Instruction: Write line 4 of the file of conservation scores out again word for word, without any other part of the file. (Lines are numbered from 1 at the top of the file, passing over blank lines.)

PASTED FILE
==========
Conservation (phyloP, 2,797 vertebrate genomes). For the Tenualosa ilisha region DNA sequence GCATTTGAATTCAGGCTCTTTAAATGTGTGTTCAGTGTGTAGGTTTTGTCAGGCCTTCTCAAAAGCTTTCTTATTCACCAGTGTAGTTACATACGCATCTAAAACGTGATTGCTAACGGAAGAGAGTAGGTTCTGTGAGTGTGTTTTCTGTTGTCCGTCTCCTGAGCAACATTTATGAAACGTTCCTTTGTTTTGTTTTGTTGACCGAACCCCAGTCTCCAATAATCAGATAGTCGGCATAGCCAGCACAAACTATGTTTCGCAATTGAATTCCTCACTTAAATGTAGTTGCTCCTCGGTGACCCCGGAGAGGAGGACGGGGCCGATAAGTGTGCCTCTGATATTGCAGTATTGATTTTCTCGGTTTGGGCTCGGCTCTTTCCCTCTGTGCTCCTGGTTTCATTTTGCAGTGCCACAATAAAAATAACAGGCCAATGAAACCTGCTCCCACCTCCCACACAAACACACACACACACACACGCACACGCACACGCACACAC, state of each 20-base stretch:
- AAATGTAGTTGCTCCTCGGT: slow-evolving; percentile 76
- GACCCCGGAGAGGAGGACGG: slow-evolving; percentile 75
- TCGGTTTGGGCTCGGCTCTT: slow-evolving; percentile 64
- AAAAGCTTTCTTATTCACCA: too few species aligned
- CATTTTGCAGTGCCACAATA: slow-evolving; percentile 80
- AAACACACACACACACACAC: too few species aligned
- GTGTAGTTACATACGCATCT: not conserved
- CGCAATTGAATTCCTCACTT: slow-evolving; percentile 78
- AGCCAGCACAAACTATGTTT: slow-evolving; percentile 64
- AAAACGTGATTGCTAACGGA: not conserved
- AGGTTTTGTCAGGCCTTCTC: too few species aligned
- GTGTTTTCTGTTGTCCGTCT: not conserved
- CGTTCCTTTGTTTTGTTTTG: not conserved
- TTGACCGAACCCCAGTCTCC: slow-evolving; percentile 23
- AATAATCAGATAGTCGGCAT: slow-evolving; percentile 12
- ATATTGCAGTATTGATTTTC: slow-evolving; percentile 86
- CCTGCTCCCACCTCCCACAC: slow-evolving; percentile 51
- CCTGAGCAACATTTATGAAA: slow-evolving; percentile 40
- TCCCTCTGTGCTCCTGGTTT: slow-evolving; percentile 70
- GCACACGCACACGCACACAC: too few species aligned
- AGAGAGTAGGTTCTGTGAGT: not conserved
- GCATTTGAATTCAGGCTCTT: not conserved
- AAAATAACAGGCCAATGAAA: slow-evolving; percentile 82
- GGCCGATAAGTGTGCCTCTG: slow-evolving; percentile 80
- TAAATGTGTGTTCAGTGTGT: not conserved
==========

- TCGGTTTGGGCTCGGCTCTT: slow-evolving; percentile 64